Twitter, however are not pleased with this latest move.
In a statement from Twitter, ‘For years, people have relied on Google to deliver the most relevant results anytime they wanted to find something on the Internet. Often they want to know more about world events and breaking news. Twitter has emerged as a vital source of this real-time information, with more than 100 million users sending 250 million Tweets every day on virtually every topic. As we’ve seen time and time again, news breaks first on Twitter; as a result, Twitter accounts and Tweets are often the most relevant results.’
Twitter is clearly concerned that if its information is less prominent in the search results then traffic could fall and people will turn to other social media hubs for information.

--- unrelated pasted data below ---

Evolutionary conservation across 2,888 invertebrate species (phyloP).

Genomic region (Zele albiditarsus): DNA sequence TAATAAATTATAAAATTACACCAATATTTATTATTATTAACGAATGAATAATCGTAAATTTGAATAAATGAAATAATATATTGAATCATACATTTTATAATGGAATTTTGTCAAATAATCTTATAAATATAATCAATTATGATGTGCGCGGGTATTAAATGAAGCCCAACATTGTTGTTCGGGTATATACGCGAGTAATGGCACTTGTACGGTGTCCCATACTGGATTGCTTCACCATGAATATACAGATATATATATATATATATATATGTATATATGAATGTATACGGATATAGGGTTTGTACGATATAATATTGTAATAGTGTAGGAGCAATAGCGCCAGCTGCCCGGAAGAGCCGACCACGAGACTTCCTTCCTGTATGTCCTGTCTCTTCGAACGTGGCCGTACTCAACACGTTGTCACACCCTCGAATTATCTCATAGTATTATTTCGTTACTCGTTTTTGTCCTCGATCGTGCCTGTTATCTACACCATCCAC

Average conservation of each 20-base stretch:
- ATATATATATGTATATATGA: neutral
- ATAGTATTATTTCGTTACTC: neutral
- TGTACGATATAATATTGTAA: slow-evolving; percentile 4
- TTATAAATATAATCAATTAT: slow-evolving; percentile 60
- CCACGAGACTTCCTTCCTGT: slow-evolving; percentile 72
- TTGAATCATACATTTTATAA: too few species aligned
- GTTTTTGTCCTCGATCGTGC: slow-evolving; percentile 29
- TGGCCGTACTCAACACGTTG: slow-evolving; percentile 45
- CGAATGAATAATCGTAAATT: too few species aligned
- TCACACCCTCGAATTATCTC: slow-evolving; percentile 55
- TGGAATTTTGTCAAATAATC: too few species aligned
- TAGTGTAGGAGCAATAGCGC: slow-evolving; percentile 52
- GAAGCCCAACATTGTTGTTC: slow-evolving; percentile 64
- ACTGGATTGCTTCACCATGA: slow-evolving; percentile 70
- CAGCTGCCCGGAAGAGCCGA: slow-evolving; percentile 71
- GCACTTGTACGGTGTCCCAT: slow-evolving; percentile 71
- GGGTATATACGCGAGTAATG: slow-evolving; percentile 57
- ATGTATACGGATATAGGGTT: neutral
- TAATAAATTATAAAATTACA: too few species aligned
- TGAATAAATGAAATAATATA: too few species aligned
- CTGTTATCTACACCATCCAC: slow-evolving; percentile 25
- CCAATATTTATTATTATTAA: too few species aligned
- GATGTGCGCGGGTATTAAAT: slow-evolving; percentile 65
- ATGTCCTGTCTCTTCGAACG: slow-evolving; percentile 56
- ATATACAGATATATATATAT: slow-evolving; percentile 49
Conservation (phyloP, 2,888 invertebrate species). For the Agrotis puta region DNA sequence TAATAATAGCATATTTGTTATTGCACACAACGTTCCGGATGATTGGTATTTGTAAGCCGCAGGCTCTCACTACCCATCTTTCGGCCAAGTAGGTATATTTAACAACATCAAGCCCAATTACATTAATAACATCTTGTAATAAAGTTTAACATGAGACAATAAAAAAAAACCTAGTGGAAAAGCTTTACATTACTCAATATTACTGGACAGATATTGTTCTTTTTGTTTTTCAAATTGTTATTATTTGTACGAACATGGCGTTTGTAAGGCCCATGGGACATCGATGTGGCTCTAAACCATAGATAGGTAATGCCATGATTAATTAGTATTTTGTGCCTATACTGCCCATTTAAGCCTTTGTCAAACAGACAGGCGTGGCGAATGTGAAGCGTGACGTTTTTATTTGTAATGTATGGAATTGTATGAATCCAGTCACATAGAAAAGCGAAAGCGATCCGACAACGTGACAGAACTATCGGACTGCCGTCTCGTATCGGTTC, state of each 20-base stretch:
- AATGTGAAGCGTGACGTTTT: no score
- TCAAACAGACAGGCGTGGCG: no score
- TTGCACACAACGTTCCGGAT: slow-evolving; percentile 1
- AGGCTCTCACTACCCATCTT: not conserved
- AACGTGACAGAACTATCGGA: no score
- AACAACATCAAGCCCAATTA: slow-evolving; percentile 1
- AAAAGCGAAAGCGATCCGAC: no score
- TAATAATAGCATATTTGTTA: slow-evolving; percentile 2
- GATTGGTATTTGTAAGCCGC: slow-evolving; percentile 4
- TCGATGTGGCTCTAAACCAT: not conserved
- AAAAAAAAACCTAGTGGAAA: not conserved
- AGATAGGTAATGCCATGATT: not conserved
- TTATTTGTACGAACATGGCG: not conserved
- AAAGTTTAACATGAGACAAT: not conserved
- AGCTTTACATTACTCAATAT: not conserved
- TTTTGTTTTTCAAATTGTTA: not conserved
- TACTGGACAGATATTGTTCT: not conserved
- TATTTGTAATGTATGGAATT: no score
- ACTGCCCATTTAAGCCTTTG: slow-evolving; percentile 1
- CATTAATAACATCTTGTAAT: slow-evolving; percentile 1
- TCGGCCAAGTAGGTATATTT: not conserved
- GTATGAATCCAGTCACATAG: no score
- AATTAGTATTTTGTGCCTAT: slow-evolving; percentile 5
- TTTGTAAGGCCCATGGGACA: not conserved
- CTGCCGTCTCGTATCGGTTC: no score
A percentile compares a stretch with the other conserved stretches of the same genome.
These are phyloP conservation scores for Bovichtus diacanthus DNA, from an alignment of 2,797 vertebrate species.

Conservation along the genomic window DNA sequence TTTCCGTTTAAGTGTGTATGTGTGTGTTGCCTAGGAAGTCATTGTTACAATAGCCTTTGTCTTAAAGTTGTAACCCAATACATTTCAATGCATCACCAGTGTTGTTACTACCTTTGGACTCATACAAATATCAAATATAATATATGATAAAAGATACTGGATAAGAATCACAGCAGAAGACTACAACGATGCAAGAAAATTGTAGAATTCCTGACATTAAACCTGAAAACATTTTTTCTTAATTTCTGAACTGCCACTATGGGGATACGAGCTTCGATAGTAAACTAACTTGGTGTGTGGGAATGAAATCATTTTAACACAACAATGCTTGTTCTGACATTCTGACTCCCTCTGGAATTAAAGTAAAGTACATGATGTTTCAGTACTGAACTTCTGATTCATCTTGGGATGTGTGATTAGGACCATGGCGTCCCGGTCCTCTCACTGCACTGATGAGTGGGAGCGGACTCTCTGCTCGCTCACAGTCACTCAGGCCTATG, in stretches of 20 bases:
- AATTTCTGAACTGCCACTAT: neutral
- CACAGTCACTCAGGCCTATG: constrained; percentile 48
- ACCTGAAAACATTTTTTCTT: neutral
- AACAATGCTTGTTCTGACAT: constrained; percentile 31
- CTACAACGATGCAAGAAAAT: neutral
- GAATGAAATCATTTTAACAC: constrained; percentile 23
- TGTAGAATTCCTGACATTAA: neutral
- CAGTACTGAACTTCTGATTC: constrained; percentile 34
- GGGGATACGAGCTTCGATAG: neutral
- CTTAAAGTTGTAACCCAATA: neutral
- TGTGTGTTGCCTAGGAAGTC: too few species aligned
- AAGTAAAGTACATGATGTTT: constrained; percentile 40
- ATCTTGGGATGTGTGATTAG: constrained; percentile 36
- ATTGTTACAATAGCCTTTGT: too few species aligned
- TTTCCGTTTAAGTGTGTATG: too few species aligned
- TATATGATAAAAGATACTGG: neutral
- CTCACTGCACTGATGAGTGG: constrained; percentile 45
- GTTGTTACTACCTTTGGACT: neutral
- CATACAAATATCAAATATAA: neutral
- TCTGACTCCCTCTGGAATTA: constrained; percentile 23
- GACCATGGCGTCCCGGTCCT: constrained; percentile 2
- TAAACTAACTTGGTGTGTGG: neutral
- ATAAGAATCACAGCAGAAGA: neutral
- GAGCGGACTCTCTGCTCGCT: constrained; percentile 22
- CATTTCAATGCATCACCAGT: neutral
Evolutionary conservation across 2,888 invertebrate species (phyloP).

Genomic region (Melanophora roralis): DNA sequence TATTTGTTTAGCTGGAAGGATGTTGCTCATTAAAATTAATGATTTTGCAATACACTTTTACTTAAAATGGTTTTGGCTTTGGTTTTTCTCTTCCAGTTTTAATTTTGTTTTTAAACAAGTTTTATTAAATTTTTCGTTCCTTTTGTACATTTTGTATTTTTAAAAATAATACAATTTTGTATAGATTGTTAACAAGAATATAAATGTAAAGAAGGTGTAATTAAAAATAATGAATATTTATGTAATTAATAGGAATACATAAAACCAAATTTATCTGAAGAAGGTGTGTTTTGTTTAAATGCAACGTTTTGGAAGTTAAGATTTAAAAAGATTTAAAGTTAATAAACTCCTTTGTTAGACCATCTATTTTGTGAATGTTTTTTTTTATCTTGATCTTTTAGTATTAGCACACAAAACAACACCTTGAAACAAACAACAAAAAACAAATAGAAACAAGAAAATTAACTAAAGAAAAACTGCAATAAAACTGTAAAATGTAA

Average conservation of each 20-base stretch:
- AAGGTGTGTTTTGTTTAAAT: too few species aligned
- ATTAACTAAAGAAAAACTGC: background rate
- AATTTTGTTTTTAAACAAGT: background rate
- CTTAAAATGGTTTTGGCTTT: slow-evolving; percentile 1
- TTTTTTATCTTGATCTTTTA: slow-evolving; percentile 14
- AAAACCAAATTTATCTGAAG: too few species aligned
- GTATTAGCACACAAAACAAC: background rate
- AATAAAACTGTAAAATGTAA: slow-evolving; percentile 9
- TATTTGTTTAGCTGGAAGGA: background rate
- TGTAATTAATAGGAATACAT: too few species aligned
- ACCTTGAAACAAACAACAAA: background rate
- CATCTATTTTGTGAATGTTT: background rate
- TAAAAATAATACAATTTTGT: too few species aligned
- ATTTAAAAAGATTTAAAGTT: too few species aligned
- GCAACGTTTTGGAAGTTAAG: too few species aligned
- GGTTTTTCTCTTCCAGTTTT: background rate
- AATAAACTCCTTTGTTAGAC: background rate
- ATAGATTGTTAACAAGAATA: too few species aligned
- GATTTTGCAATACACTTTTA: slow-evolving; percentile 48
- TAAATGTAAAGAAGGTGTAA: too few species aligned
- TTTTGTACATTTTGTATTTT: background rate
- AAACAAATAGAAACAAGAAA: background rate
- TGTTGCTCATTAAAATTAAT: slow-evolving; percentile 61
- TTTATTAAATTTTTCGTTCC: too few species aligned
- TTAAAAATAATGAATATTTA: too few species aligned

This turn of events has been met with surprise from Google’s camp mainly because Twitter decided not to renew the paid licensing deal the two companies had back in the summer – this deal allowed Google to access real time information from the Twitter. Twitter data can still be shown in Google’s search results, it just has to tap into publicly available resources to do so.
Google is clearly implying that Twitter have shot themselves in the foot by not renewing their deal, Google’s chief executive Eric Schmidt has even said that communications between Google and Twitter have not been severed and this issue could be addressed.
Google are at a bit of a catch 22 here, including Twitter data in its search results would make them currently more relevant (which is what the search engine is striving for) but this would be at a cost to the social search ‘Search plus your world’ feature that they have just introduced.